«Edelweiss» – New hope for the future

Orangutan protection
In the middle of the ongoing pandemic orangutan female «Edelweiss» presents her offspring to us in the rainforest of Jantho. The little guy is only a few months old, but already proffers new hope for the future of his species!

A reunion with a surprise

Last February, «Edelweiss» was seen again by the Sumatran Orangutan Conservation Programme team in the forests of Jantho, for the first time since her reintroduction almost ten years ago. Our colleagues encountered a large adult female orangutan during one of their routine patrols, just a stone’s throw away from the reintroduction centre. On closer inspection she appeared to be pregnant, based on her large belly and swollen vulva, visible using binoculars. Using photos taken at the time and comparing them later to the archives everyone agreed it had to be «Edelweiss».

Welcome «Eja»

They were all surprised to see her, as she was actuallly the very first orangutan to be released from captivity in Jantho back in March 2011, and being a wild orangutan at the time she had immediately ventured deep into the forest and hadn’t been seen since. Mukhlisin, the head of the Jantho Orangutan Reintroduction Centre, remembers well, «As soon as we opened the door of her cage she headed to the nearest tree and disappeared over the hills into the depths of the rainforest.»
On August 26th «Edelweiss» showed up again for the second time this year, and this time she wasn’t alone. To the delight of all, she clearly had a young infant clinging tightly to her chest. From a safe and respectful distance, the SOCP monitoring team observed their behaviour to check that all was well. «Edelweiss» was clearly looking after her little one in the sweetest way, just as any wild orangutan mother would do.

Reward of our job

This new birth is only the third that we have witnessed and been able to confirm in Jantho among the orangutans released there to date and its always a heart-warming and incredibly rewarding thing to see for all those involved. As Dr Ian Singleton, Director of the SOCP points out «I never cease to get a huge kick out of seeing orangutans that we were able to rescue from being kept as illegal pets, often in appalling conditions, up there in the trees in Jantho behaving exactly the same as wild orangutans do elsewhere. When you remember all the hard work by the teams at the quarantine and rehabilitation centre, and then at the reintroduction centre, that goes into getting them back to the wild again too, its immensely rewarding. But to see them also carrying newly born infants, conceived and born in the wild, without ever having any contact with humans, and to know they are only there because we made that happen… well that’s just something else entirely, another level of humility and pride for all of us.»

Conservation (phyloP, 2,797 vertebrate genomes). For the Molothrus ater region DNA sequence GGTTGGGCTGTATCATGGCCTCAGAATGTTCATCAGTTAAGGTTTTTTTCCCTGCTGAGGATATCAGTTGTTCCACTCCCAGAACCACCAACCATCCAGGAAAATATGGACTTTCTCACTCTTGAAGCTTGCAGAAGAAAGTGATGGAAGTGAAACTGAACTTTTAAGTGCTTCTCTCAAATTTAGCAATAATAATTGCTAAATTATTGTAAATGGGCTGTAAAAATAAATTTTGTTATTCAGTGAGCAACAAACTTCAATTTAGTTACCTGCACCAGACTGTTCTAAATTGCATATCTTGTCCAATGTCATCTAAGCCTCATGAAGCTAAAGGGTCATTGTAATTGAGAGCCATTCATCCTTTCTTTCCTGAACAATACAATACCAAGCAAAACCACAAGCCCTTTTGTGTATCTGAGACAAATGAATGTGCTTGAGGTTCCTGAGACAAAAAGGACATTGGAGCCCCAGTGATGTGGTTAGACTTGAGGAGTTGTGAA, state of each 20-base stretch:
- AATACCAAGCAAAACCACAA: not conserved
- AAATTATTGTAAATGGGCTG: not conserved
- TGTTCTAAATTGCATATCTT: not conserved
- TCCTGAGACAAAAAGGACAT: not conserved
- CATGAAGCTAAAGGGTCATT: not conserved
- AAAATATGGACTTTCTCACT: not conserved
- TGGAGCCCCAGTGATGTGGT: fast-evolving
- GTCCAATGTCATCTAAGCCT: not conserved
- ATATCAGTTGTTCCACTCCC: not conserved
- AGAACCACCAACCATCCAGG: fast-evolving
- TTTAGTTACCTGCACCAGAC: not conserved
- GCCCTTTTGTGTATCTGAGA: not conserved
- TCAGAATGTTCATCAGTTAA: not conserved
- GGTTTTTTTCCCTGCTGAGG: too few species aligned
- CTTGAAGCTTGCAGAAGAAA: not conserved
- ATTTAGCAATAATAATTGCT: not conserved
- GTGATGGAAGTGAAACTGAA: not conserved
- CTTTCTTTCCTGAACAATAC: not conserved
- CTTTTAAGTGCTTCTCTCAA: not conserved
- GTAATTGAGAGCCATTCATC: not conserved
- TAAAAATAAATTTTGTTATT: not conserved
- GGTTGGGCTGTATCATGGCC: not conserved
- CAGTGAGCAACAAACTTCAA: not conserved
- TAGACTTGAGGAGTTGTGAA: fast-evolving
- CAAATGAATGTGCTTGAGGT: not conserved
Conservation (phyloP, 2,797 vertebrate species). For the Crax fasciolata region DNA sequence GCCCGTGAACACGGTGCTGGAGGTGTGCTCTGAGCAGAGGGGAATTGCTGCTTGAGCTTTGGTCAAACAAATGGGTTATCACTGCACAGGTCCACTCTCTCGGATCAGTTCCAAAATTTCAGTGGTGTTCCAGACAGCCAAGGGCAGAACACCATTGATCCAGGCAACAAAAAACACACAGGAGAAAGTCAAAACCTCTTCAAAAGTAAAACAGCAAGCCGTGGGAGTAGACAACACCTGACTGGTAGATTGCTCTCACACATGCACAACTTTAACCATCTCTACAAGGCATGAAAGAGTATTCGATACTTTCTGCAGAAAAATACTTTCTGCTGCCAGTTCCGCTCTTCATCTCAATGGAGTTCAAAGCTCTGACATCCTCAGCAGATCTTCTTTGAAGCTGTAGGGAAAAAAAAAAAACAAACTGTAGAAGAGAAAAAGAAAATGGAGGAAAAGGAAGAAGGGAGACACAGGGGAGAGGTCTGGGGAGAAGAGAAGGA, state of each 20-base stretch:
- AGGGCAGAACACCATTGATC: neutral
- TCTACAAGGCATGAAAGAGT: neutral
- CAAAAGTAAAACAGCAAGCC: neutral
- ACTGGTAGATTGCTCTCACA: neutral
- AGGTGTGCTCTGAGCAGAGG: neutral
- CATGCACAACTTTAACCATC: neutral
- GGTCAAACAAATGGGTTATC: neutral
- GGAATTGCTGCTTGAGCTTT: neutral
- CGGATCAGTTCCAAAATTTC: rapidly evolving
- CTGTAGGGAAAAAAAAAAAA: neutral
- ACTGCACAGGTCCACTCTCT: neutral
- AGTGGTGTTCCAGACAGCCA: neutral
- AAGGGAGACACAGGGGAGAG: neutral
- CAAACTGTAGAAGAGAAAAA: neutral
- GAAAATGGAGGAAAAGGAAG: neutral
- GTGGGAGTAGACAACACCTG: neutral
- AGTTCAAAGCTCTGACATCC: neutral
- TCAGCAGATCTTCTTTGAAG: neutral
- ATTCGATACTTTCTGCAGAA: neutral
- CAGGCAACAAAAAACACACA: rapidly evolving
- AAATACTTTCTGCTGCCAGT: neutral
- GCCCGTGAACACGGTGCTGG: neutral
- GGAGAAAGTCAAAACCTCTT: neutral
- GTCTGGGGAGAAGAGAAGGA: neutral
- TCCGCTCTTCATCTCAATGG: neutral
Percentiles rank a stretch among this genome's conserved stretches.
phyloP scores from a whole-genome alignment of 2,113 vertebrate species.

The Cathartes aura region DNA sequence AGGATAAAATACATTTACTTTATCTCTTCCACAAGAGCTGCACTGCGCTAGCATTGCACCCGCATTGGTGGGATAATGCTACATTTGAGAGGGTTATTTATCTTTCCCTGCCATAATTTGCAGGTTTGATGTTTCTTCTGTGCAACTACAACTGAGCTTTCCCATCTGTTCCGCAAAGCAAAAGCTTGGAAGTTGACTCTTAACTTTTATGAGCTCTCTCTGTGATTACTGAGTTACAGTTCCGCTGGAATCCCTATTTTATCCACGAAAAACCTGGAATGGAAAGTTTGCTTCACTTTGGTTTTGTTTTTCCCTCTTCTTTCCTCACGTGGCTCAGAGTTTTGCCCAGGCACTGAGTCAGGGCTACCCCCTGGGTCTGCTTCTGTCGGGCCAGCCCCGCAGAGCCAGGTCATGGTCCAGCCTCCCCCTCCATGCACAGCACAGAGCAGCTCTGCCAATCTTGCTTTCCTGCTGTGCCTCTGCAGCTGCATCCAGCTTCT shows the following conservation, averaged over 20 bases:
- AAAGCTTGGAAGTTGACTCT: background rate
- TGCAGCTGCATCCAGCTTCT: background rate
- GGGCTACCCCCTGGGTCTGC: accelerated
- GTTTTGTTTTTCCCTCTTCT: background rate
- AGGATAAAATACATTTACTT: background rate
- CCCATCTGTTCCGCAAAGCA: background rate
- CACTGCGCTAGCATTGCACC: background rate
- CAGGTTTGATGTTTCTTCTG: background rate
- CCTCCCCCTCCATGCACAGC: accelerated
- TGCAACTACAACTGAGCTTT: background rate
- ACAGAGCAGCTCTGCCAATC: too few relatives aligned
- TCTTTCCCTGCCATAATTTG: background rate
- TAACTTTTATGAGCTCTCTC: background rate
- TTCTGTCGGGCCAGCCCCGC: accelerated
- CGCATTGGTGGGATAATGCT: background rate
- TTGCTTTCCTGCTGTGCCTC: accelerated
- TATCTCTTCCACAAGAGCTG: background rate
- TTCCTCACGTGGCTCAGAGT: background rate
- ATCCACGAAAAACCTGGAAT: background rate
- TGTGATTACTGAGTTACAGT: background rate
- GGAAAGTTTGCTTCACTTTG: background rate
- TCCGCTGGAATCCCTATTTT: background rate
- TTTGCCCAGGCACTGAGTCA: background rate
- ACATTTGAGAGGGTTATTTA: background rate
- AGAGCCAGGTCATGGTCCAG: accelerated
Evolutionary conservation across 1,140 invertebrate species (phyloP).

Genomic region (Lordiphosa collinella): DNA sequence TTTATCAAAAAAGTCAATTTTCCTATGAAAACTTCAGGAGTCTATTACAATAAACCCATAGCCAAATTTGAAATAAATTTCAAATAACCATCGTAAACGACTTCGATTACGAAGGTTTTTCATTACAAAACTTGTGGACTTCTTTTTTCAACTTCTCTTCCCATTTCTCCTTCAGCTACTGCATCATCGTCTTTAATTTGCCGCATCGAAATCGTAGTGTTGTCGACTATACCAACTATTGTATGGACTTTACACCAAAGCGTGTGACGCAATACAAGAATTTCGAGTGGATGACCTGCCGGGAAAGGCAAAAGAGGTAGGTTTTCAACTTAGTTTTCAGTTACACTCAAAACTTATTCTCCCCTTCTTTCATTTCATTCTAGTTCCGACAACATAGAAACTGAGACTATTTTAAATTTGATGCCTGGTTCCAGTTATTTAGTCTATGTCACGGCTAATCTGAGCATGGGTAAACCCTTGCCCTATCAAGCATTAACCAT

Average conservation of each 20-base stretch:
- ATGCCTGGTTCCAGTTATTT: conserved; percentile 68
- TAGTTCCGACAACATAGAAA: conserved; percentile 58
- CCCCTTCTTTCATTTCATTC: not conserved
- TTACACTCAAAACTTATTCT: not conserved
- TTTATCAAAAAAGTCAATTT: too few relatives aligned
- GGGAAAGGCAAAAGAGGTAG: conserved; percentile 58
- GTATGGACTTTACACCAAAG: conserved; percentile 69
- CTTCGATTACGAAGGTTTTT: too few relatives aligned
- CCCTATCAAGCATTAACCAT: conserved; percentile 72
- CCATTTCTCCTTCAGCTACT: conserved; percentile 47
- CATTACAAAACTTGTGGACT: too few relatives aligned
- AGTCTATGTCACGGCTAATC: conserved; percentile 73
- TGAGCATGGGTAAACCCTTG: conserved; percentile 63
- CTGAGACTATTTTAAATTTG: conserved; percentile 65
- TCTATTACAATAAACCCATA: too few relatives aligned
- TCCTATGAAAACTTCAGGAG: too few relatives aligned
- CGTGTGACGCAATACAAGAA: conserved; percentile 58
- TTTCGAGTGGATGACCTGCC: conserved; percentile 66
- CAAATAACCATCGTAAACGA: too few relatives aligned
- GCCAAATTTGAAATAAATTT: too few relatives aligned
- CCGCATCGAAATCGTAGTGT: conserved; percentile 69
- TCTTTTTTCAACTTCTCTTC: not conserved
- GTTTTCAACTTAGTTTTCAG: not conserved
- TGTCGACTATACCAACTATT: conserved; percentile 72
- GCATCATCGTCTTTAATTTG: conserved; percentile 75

Our goal

Since 2011 we’ve been reintroducing orangutans to the wild as part of our Sumatran Orangutan Conservation Programme. Most are confiscated illegal pets, but a few are rescued and relocated from isolated, fragmented forest patches where their chances of survival are effectively zero, due to lack of food or conflict with people.   To date, 126 have been released into the Jantho Pine Forest Nature Reserve, as founders of the new wild orangutan population we are gradually establishing there. The Jantho population is actually one of two entirely new, viable wild populations that the SOCP is creating of this Critically Endangered species. Veterinarian, Dr Citrakasih Nente, who heads up all of the SOCP’s rehabilitation and reintroduction programmes explains: «These back-up populations serve as a security system for the species. They act as a kind of ‘safety net’ or ‘back up’ In case some form of catastrophe should impact the remaining truly wild populations elsewhere on Sumatra. This is extremely poignant right now of course, since the scientific consensus is that the orangutans should also be susceptible to infection by the virus and we don’t yet know how it might affect them if it does. Every orangutan released or born in the new wild populations we are creating is therefore extremely valuable and plays a critical role in the future survival of their species. Births like this one give us renewed hope that we can actually prevent the extinction of orangutans in Sumatra.»

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